Crypto Transactions/Smart Contracting
Crypto Transaction Dispute Resolution
Wulf A. Kaal and Craig Calcaterra; 73(1): 109-152 (Winter 2017/2018)
The rapid evolution of anonymous, autonomous, and distributed blockchain-based smart contracting creates friction and enforceability issues with existing legal and jurisdictional principles, calling the future governance of blockchain technology into question. The effective governance of blockchain technology and smart contracting is essential to ensuring its continuing evolution. Based on the mathematical principles underlying the disposition of blockchains, we propose and evaluate an alternative approach to the existing legal exercise of jurisdiction that is inherent in blockchain technology itself. We call this “distributed jurisdiction.”
This contribution is not merely theoretical. Several Ethereum smart contracting crypto start-ups have demonstrated that anonymity can be perpetuated in blockchain technology, despite blockchains’ eternal storage of information and their growing size working against anonymity. Start-up applications highlight that the technology itself offers means of internal controls that help ensure effective governance in the continuing evolution of the technology.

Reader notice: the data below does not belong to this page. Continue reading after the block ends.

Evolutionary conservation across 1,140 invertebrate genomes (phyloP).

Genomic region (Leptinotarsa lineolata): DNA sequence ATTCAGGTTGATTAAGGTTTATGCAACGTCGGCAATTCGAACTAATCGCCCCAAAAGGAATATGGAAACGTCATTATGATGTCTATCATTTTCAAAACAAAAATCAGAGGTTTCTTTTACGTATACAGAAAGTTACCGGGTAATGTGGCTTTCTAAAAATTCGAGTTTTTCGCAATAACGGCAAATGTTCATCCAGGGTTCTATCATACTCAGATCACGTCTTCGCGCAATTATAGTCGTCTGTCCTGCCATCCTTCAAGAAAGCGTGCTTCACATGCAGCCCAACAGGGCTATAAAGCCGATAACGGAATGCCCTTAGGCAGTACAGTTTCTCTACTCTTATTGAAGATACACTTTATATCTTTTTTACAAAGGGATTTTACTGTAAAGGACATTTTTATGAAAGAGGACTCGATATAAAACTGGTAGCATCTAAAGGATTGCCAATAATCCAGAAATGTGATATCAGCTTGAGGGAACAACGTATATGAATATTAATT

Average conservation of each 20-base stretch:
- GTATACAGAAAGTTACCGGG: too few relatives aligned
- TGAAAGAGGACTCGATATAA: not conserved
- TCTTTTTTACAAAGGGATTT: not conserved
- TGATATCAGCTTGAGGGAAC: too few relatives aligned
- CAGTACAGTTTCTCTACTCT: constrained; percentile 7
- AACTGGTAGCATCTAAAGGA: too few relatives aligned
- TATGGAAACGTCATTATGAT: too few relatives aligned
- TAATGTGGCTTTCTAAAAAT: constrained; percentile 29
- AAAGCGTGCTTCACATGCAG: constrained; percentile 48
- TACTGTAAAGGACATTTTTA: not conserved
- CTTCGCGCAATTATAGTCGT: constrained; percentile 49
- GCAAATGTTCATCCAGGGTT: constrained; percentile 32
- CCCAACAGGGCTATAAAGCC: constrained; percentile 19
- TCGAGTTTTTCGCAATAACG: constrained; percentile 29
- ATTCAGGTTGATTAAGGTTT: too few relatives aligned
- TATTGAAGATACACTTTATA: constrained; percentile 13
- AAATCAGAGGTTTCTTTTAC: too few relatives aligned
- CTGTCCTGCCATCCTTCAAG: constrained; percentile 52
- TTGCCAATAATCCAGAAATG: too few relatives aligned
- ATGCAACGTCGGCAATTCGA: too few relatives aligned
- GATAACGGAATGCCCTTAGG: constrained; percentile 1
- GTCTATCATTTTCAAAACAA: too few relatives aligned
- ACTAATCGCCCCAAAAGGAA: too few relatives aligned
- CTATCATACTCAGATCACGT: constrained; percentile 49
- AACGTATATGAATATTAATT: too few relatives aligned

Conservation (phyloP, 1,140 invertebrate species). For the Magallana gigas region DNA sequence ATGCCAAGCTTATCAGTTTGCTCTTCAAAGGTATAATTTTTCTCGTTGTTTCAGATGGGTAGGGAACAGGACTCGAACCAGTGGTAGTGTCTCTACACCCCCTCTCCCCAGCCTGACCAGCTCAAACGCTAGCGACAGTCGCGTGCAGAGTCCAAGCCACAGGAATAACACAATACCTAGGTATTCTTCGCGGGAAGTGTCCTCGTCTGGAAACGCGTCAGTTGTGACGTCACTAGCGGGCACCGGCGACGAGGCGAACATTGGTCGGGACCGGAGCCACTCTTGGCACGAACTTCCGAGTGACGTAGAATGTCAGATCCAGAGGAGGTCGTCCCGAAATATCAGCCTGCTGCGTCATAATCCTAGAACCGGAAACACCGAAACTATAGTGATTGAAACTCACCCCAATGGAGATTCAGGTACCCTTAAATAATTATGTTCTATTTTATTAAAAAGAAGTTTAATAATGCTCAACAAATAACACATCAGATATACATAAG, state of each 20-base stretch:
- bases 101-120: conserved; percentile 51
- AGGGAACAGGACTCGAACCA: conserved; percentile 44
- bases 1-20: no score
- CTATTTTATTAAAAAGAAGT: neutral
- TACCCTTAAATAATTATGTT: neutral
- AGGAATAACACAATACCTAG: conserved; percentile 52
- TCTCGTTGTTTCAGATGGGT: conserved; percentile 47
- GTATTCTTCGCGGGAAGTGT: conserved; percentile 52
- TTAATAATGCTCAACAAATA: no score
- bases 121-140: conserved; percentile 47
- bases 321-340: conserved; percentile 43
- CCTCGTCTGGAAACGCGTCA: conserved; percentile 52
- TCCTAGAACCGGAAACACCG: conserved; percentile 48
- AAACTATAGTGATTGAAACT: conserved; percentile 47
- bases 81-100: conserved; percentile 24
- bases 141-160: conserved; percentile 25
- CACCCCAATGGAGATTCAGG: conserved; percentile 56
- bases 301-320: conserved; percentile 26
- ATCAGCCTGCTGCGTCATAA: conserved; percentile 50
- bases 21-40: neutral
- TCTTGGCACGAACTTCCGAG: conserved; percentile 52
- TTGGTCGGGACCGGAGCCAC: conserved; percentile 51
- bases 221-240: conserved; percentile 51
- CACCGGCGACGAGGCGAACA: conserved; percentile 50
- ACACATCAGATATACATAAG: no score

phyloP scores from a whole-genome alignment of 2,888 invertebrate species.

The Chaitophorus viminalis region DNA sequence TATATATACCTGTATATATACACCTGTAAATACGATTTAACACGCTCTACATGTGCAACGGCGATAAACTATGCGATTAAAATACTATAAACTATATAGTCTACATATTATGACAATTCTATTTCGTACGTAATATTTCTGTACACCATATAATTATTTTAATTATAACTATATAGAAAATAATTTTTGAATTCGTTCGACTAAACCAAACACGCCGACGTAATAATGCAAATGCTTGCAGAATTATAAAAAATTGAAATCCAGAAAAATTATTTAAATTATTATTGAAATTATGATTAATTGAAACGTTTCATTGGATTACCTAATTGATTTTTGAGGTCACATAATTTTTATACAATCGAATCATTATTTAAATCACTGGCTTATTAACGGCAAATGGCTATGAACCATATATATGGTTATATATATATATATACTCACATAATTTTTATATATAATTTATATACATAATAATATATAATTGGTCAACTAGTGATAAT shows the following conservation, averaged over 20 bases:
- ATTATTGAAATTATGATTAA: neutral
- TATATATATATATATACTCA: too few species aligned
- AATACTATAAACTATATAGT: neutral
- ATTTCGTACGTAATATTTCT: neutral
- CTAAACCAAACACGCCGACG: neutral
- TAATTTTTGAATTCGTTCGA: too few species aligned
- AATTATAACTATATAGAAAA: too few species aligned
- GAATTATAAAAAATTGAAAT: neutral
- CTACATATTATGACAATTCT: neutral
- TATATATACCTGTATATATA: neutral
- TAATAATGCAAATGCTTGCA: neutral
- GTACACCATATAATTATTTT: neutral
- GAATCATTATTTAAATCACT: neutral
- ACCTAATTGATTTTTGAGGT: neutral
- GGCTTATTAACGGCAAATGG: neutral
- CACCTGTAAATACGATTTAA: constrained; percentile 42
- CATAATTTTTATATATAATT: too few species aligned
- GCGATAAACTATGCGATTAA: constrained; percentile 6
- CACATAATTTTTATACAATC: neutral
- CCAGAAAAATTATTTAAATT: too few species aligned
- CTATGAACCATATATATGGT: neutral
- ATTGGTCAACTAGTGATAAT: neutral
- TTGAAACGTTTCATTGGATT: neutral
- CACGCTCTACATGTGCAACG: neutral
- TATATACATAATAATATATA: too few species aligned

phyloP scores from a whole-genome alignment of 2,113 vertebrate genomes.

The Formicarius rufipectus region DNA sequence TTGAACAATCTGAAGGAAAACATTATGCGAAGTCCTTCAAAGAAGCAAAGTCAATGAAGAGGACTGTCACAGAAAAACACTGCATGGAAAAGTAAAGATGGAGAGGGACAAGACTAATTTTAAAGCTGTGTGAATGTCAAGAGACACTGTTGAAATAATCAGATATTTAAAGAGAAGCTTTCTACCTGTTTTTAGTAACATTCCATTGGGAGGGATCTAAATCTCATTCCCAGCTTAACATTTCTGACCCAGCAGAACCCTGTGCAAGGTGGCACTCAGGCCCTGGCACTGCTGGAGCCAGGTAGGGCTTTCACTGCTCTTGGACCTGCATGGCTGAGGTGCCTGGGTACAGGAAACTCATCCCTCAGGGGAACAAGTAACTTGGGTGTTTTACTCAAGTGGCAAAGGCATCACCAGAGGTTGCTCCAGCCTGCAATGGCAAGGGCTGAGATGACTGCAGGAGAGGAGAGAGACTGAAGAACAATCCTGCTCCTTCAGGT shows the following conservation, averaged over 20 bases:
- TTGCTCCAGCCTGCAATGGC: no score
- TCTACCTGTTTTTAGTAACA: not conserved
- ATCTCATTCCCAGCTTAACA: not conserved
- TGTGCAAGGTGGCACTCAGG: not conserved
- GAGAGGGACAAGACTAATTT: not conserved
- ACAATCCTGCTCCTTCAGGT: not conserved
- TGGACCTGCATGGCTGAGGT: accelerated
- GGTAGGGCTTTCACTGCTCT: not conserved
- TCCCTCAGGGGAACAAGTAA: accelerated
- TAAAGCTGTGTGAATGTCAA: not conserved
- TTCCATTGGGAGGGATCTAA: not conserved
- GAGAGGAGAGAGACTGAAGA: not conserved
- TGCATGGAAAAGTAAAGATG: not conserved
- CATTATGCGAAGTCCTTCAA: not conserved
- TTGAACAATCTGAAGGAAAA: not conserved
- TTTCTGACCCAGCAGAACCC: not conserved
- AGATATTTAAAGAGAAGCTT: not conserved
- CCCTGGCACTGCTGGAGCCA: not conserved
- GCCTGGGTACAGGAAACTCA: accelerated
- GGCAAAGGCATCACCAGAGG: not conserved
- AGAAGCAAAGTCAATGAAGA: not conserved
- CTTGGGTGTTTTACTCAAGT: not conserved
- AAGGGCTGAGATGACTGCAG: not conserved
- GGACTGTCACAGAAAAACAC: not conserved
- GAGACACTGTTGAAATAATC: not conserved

Based on the concept of distributed jurisdiction, we suggest an opensource platform ecosystem for smart contracting dispute resolution that allows users to opt in to a conflict resolution mechanism that enables more nuanced crypto solutions and produces greater certainty in the process. Anonymized arbiter expertise via rankings in combination with a representation option for crypto disputes provide a resolution mechanism for legacy businesses that desire to participate in the growth of crypto business opportunities and hope to avoid legacy system intermediation and the associated transaction costs but require legal legacy system assurances and crypto dispute resolution equivalence.